Olga Osminkina-Jones has come a long way in marketing—literally. A native of Siberia, she is currently working for a French conglomerate in the United States as Vice President of Marketing for Danone Waters of America with responsibility for leading marketing strategy and execution for North America across the company’s premium water portfolio that includes Evian, Badoit and Volvic.
A well-traveled internationalist who speaks English and Russian, as well as French and Italian, she has over 15 years of experience in marketing and business development in the consumer packaged goods and retail sectors, and has lived in and worked in Western Europe and Central & Eastern Europe, Middle East and Africa, as well as the United States. Prior to Danone, she served as Senior Brand Director for Heineken. Her earlier roles included Global Executive Director at Estee Lauder and Senior Group Brand Manager at Procter & Gamble in Geneva.
Most recently her work on the classic Evian brand, garnered Olga lots of attention as she strove to make the brand more contemporary and also more profitable in the US and Canadian markets. In doing so, she has been able to demonstrate how bottled water can indeed become recognized as a “prestige” brand, while commanding premium prices and customer loyalty. In fact, Olga is an advocate for redefining commodity as luxury, and she has shown how to revitalize a brand’s value through both consumer and cultural insights and by creating disruption. The core of her thinking is based on overturning the common misconception that Millennials don’t care about image. She says, “This is untrue, especially among socially active, affluent Millennials, who put brands they love on a pedestal and will gladly pay a premium for them. However, it is true that Millennials are not impressed by name recognition alone. To them, ‘premium’ is a combination of image and substance. A product needs to be authentic, rooted in deep and meaningful values and well-made, or the brand name itself is immaterial. Today’s world of social media makes everything and everyone transparent so brands, like people, need to be true to their promise in everything they do”
Transitioning any established brand into a new space is a risky endeavor, as it could potentially alienate existing fans of the brand. Olga understood, though, that for Evian to remain viable, she needed to find elements of the brand’s essence that were relevant to Millennials and present them in “today’s language.” The brand partnered with young, well-known fashion designer Alexander Wang to create a new design for the Evian water bottle. The campaign featured a bold, high-fashion video ad without words or text, presenting the new bottles in a visually stimulating way. More importantly, Evian became a “friend” of Alexander Wang fashion house present in his stores, show room and shows alike, physically and in social media. The campaign was a major success for the brand, as the total number of campaign impressions dwarfed previous bottle launches, and the brand experienced a significant double-digit change in penetration among consumers 25 to 34 over the previous year.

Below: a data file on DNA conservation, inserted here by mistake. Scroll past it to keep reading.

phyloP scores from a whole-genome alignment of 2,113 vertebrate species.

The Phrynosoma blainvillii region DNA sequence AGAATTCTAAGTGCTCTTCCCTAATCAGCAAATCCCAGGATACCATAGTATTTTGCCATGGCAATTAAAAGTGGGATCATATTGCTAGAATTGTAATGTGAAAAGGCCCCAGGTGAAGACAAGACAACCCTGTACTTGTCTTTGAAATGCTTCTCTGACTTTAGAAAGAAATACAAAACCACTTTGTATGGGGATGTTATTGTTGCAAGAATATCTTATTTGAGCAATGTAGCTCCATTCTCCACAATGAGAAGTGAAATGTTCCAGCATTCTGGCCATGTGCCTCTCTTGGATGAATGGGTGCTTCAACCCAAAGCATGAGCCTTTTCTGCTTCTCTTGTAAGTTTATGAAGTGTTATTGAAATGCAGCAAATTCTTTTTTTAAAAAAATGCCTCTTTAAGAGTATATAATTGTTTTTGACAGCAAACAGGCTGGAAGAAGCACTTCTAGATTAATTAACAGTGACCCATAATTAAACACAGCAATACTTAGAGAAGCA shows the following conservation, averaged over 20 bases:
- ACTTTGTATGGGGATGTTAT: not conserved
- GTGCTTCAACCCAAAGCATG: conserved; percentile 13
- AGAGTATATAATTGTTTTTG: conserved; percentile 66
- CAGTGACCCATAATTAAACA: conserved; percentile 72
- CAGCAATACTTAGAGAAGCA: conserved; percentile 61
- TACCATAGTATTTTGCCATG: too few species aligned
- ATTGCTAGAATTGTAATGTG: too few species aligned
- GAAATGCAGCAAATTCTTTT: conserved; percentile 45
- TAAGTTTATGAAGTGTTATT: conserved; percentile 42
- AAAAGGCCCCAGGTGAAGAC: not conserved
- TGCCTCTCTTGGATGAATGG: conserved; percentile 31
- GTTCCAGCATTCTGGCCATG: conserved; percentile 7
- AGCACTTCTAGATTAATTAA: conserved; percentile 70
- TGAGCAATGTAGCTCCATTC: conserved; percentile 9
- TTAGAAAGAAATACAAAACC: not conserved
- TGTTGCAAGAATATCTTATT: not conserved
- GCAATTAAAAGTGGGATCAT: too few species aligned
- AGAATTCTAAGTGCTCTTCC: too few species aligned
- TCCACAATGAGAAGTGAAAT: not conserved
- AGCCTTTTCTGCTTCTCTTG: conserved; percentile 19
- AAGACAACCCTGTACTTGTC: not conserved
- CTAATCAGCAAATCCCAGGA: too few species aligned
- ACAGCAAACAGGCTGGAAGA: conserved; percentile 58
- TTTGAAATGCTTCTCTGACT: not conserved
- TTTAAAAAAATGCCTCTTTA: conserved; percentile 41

She also believes that social media needs to be considered first in today’s new marketing era; however, it should be used as a conversation vehicle—not as a broadcast medium. She has also shown how social can shift what she describes as a campaign’s “center of gravity” from being ad-centric to purpose-centric.
Her #EvianBottleService initiative showcases just how social—used right—can connect with elusive Millennials. “Social,” she says, “is at the heart of the Millennial consumer. Their constant fear of missing out (FOMO) has them glued to their networks as a way to keep updated on the newest trends, a channel to voice themselves and should serve as a key touch point to reach them. FOMO motivates this group to show up, share and engage. Combining that with the fact that experiences are what matter most to them, help shape their identity. According to Millennial research done by EventRite, 72% say they would like to increase their spending on experiences rather than physical things in the next year.”
Leveraging these insights and drawing on her background, she also knew that sampling is often the most effective way to get consumer to consider a brand. As a result, #Evianbottleservice was launched as the brand’s first-ever, real-time marketing project to deliver water to thirsty New Yorkers via a Twitter-enabled service. Consumers just had to use the hashtag to tweet Evian a message with their current location to trigger a team of bicycling brand ambassadors to hand-deliver a bottle of water within five to seven minutes. Even tennis great Maria Sharapova took part—no doubt on her way to the Billie Jean King Tennis Center in Queens. (Evian has been a sponsor of the U.S. Open for 30 years.)
The engagement on Twitter exceeded the benchmark for Consumer Packaged Goods /CPG brands by 80 percent. In the summer 2014 Evian has become the #1 water brand in Duane Reade, New York’s largest convenient store, and has seen an increase of 46% in on-premise locations. The initiative was the start of Evian’s ongoing journey back to the top of the Premium Water category, with learnings to be applied to more cities throughout the world.
Olga Osminkina-Jones was named an Internationalist of the Year for these efforts.